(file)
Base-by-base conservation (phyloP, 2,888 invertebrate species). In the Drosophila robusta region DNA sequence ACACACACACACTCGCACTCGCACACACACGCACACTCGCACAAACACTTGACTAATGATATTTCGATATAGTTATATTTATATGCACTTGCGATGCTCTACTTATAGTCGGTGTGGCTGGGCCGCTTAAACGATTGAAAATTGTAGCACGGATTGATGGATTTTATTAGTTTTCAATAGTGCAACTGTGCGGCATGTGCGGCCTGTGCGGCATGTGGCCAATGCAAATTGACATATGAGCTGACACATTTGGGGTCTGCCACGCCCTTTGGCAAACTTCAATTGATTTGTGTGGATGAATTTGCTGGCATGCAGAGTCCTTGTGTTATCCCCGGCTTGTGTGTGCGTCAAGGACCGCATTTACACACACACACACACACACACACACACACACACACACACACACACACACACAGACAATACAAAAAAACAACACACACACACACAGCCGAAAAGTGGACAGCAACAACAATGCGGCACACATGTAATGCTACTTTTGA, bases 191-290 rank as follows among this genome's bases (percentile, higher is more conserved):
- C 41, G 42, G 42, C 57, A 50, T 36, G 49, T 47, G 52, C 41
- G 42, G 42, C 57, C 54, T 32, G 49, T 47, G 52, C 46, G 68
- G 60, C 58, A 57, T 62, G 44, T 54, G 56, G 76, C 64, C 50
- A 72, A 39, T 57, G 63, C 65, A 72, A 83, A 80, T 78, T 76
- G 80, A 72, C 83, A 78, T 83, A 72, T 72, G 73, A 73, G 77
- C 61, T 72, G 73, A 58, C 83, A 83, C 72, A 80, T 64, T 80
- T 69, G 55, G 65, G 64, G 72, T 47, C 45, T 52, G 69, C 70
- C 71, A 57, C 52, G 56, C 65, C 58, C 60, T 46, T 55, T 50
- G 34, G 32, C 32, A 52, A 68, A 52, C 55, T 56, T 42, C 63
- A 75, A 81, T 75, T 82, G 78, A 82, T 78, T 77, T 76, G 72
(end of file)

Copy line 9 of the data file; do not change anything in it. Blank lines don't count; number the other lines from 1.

- C 71, A 57, C 52, G 56, C 65, C 58, C 60, T 46, T 55, T 50